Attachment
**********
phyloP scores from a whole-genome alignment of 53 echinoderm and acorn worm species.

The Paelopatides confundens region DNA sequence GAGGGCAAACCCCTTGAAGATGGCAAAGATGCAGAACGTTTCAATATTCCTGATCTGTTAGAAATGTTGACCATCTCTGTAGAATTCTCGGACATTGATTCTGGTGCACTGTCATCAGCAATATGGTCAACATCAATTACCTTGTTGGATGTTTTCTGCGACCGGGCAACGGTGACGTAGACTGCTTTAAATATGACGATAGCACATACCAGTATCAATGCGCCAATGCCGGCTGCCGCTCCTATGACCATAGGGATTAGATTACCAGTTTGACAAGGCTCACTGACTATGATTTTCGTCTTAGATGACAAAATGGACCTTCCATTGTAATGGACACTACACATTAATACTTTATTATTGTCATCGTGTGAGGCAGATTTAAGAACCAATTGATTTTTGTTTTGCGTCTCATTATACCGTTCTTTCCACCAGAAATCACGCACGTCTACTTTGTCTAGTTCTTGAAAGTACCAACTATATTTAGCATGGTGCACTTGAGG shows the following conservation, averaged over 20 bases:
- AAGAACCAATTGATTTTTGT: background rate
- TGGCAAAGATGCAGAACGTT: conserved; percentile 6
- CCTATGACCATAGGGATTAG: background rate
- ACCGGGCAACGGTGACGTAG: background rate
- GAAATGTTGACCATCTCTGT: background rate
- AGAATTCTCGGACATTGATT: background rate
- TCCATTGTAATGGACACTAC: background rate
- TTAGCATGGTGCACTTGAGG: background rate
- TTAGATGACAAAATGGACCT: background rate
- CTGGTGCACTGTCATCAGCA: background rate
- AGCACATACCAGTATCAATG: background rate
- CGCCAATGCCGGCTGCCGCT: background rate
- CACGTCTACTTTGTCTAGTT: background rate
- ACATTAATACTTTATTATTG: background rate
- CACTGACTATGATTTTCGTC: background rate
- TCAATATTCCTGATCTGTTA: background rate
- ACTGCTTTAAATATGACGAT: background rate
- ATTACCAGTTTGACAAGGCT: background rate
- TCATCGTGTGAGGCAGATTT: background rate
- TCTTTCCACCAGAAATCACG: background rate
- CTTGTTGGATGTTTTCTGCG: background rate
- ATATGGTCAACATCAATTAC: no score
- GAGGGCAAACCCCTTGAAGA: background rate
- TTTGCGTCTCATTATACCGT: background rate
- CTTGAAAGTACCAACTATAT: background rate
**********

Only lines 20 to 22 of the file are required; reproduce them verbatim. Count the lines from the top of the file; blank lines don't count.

- ATTACCAGTTTGACAAGGCT: background rate
- TCATCGTGTGAGGCAGATTT: background rate
- TCTTTCCACCAGAAATCACG: background rate